Oliver Henry Shoup: Colorado workhorse governor connects area's history
Threads that connect Governor Oliver Henry Shoup to this area are woven into to the very fabric of Pikes Peak area history. Shoup, a rancher and businessman of Northern El Paso County, served two terms from 1919 to 1923.
Something as basic as a Colorado workhorse, bred for cow savvy and performance capabilities, reflects those ties. The linage of the legendary “Colorado Ranger Horse” breed for example, can be traced to one of two sires: Patches #1Z and/or Max #2Z. Patches was a descendant of horse given to Ulysses S. Grant by the Sultan Abdul Hamid of Turkey. Max came from Shoup's ranch north of Colorado Springs.
Oliver's son, Merrill E. Shoup, was president of the Golden Cycle and the Holly Sugar Corporations, as well as numerous other companies originally controlled by Cripple Creek empire builder, A.E. Carlton.
The younger Shoup is credited (through his congressional testimony) with helping to get the government to raise the price of gold over the pegged rate of $35 per ounce and lobbied to keep limited production going after the government declared gold mining non-essential to the war effort.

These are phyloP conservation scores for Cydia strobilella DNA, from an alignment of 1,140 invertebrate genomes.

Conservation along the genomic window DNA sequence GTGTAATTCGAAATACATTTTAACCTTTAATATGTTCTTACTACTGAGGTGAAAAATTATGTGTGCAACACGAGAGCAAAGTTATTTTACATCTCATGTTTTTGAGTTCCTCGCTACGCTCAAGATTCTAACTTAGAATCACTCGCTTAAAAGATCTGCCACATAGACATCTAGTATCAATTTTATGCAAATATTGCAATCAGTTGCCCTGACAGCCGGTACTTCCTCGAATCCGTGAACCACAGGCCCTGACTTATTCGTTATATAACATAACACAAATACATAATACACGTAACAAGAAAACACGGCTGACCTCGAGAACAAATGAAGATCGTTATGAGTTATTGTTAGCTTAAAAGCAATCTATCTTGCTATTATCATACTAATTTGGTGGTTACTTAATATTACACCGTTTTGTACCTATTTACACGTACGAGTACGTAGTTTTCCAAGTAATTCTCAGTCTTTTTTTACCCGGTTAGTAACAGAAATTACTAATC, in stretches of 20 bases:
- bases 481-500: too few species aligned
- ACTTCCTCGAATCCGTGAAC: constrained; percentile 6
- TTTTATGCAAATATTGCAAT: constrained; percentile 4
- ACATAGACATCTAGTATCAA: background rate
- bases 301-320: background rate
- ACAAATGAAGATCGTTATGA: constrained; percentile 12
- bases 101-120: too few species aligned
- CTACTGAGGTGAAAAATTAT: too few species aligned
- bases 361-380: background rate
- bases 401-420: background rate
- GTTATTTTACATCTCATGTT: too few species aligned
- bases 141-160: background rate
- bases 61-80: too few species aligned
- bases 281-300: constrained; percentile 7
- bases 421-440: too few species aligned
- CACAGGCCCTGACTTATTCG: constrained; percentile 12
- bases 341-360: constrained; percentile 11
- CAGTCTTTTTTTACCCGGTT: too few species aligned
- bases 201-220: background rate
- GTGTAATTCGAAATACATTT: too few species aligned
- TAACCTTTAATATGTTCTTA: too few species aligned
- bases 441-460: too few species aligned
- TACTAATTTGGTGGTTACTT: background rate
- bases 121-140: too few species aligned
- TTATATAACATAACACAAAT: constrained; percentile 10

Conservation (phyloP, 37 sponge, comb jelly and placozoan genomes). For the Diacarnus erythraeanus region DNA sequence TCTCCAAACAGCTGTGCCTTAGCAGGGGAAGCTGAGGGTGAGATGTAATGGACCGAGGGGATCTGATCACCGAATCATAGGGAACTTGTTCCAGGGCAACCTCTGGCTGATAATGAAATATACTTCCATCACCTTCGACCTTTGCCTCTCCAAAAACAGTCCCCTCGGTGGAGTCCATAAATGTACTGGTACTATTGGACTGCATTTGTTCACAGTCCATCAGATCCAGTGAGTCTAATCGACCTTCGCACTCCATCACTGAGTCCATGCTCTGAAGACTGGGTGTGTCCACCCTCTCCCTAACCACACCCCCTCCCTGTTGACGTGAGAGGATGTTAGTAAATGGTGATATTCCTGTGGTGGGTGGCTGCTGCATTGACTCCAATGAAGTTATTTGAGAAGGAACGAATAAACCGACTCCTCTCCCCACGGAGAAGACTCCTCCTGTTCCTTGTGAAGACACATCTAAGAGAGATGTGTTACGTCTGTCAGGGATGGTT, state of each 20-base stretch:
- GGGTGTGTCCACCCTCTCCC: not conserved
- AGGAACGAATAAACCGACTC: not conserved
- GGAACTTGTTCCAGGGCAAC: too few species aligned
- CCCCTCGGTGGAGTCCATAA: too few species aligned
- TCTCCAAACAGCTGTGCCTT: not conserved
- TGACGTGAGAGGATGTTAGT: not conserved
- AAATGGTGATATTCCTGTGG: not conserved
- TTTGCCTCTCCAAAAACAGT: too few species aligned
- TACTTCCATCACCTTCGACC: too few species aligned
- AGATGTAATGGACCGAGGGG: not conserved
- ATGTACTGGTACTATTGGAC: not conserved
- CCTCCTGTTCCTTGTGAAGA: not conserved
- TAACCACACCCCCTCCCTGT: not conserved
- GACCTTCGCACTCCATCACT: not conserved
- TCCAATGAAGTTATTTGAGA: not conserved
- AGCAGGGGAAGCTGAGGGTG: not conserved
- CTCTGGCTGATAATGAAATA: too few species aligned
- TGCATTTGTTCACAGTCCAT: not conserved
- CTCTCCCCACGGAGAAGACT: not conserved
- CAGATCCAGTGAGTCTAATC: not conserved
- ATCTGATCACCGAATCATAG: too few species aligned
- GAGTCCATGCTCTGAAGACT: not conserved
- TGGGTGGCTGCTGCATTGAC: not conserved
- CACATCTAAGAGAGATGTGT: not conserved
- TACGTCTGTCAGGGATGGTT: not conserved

The elder Shoup, Oliver, began his business career in 1888 with a job at General William J. Palmer's Colorado Springs Company, according to James Chipman and Erin McDanal, staff archivists at the Colorado State Archives.
“Eight years later he was offered the position of private secretary to Verner Z. Reed, a wealthy mining man, who at that time was conducting an investment and real estate business. After a few years, he became general manager of Reed's extensive enterprises. While working with Reed and other Colorado Springs capitalists, he became interested in the oil industry, later making his fortune by opening a number of Wyoming oil fields. He was the first president of the Midwest Oil Company; and in 1914, he became the first president of the Midwest Refining Company. Two years later, he retired from active participation in the oil business and devoted his time to stock raising and agricultural development throughout the state,” says the state archive.
Oliver Shoup was also a primary management influence and owner of the Edgar Box and Lumber Company that leased and cut timber for a sawmill located on land in the Black Forest area owned by Cort Burgess.